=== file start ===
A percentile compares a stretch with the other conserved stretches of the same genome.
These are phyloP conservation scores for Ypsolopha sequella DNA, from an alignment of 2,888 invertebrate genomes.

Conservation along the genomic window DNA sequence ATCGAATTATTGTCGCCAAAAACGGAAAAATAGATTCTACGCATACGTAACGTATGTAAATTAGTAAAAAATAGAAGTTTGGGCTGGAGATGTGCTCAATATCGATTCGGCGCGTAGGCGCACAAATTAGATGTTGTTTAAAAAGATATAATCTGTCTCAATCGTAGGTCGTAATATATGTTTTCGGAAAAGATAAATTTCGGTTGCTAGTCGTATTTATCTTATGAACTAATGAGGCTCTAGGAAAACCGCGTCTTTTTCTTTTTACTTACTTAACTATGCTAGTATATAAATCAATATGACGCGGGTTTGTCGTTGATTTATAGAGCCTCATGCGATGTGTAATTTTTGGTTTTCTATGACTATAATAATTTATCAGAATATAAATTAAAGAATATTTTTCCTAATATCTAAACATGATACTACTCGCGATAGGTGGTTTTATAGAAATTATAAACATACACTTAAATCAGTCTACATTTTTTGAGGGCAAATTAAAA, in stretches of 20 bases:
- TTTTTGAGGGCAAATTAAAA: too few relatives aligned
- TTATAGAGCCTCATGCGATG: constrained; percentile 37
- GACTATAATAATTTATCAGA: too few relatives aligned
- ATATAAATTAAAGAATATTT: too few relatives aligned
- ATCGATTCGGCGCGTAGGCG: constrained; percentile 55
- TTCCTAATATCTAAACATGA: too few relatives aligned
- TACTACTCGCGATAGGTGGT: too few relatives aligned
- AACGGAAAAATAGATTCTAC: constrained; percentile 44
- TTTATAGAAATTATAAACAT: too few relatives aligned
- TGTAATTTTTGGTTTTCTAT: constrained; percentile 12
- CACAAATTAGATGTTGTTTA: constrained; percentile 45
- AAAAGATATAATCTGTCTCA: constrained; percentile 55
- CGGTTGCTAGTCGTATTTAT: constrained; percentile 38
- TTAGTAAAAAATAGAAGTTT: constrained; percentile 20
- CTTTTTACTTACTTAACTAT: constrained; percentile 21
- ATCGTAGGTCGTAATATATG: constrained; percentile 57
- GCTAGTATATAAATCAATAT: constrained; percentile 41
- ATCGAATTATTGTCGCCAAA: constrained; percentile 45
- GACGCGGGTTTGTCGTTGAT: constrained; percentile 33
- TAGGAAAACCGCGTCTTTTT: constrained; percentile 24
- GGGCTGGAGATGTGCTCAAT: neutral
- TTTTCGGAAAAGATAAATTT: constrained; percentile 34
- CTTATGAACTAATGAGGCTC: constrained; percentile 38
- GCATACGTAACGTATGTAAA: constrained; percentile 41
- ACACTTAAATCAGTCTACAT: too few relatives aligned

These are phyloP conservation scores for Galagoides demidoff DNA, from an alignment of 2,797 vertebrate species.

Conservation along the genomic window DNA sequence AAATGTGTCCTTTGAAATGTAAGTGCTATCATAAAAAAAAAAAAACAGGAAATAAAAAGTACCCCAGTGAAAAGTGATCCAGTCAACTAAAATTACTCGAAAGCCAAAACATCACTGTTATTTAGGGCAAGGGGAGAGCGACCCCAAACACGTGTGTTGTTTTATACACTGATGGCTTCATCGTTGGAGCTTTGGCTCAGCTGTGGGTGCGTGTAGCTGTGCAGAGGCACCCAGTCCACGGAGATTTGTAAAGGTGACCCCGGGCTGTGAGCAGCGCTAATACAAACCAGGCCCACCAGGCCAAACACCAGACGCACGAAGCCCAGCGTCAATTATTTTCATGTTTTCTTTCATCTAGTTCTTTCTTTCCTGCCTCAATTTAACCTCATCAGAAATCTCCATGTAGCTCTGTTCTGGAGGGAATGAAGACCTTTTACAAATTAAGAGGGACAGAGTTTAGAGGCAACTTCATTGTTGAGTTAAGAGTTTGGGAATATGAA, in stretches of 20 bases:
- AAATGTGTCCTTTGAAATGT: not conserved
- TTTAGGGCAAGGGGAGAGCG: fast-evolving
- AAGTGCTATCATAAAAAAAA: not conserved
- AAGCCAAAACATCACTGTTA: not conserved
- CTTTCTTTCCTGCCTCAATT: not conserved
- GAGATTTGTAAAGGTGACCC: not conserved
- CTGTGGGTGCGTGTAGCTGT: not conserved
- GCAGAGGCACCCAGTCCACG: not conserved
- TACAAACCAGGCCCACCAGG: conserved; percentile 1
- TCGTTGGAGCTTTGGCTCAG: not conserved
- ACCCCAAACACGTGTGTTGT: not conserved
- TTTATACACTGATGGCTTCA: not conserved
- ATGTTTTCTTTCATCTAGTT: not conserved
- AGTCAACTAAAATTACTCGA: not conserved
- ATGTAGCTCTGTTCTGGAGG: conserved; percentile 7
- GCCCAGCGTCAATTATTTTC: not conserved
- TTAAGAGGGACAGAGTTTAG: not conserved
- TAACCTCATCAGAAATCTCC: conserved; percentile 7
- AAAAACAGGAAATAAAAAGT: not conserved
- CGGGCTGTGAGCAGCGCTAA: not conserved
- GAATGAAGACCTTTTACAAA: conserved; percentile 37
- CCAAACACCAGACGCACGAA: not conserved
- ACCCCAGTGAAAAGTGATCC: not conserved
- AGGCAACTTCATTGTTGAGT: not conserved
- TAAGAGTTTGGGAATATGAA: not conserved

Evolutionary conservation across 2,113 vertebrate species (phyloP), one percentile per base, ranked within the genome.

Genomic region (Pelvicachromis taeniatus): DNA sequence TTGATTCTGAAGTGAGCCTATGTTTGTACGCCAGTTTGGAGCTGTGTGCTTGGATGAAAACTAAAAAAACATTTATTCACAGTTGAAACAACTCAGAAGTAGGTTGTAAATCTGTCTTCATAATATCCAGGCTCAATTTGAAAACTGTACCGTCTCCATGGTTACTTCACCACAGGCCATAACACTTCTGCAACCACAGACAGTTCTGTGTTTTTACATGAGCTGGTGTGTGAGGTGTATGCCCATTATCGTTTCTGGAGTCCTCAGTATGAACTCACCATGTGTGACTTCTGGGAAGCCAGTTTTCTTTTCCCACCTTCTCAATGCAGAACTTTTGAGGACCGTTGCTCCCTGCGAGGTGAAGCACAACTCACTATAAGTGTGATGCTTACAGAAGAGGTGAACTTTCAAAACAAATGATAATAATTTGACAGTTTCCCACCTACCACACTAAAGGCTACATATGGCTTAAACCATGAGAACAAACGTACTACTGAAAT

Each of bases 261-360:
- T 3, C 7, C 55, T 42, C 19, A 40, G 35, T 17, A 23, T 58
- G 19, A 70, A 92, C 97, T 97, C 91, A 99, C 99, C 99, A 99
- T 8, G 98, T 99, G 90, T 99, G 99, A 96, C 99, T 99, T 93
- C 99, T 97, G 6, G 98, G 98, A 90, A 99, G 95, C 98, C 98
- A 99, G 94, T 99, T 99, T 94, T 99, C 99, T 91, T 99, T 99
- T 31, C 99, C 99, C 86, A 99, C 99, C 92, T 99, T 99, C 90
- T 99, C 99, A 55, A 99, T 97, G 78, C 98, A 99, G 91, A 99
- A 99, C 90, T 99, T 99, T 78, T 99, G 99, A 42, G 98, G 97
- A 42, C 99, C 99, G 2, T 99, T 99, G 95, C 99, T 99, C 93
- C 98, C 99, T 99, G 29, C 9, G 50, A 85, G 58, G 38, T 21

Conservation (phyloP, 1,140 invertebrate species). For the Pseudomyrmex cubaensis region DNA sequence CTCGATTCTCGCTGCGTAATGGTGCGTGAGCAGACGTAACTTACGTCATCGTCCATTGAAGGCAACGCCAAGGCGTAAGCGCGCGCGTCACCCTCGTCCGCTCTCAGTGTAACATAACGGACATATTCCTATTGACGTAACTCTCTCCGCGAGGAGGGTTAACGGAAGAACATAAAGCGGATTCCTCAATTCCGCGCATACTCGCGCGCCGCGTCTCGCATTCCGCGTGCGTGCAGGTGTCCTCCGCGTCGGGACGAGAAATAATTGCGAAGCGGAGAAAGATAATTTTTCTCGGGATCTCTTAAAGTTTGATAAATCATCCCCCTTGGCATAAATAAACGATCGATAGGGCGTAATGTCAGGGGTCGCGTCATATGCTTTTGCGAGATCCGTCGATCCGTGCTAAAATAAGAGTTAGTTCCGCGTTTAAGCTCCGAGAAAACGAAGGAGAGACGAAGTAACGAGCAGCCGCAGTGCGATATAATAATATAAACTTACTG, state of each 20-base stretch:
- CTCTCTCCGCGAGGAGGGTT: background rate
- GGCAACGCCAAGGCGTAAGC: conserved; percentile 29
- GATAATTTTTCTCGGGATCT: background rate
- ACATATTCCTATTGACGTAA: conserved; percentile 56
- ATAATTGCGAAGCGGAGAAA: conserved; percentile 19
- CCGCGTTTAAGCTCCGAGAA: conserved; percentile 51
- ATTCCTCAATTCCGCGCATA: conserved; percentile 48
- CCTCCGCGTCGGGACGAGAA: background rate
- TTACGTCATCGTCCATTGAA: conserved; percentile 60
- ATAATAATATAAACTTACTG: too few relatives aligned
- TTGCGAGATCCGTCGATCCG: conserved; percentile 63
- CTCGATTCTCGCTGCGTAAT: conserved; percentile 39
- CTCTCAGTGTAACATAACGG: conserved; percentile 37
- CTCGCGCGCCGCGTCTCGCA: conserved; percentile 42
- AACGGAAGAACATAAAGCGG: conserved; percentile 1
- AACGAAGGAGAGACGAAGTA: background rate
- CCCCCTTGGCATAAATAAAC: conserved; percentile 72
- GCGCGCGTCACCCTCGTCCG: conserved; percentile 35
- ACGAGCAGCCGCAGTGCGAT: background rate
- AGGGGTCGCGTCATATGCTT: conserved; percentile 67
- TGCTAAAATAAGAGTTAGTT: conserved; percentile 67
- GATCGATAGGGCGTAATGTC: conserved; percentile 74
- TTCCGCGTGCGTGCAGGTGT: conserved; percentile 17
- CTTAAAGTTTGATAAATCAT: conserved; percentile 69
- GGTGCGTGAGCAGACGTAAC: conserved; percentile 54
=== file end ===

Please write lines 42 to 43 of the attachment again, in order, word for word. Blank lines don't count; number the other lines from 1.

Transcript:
- TTTATACACTGATGGCTTCA: not conserved
- ATGTTTTCTTTCATCTAGTT: not conserved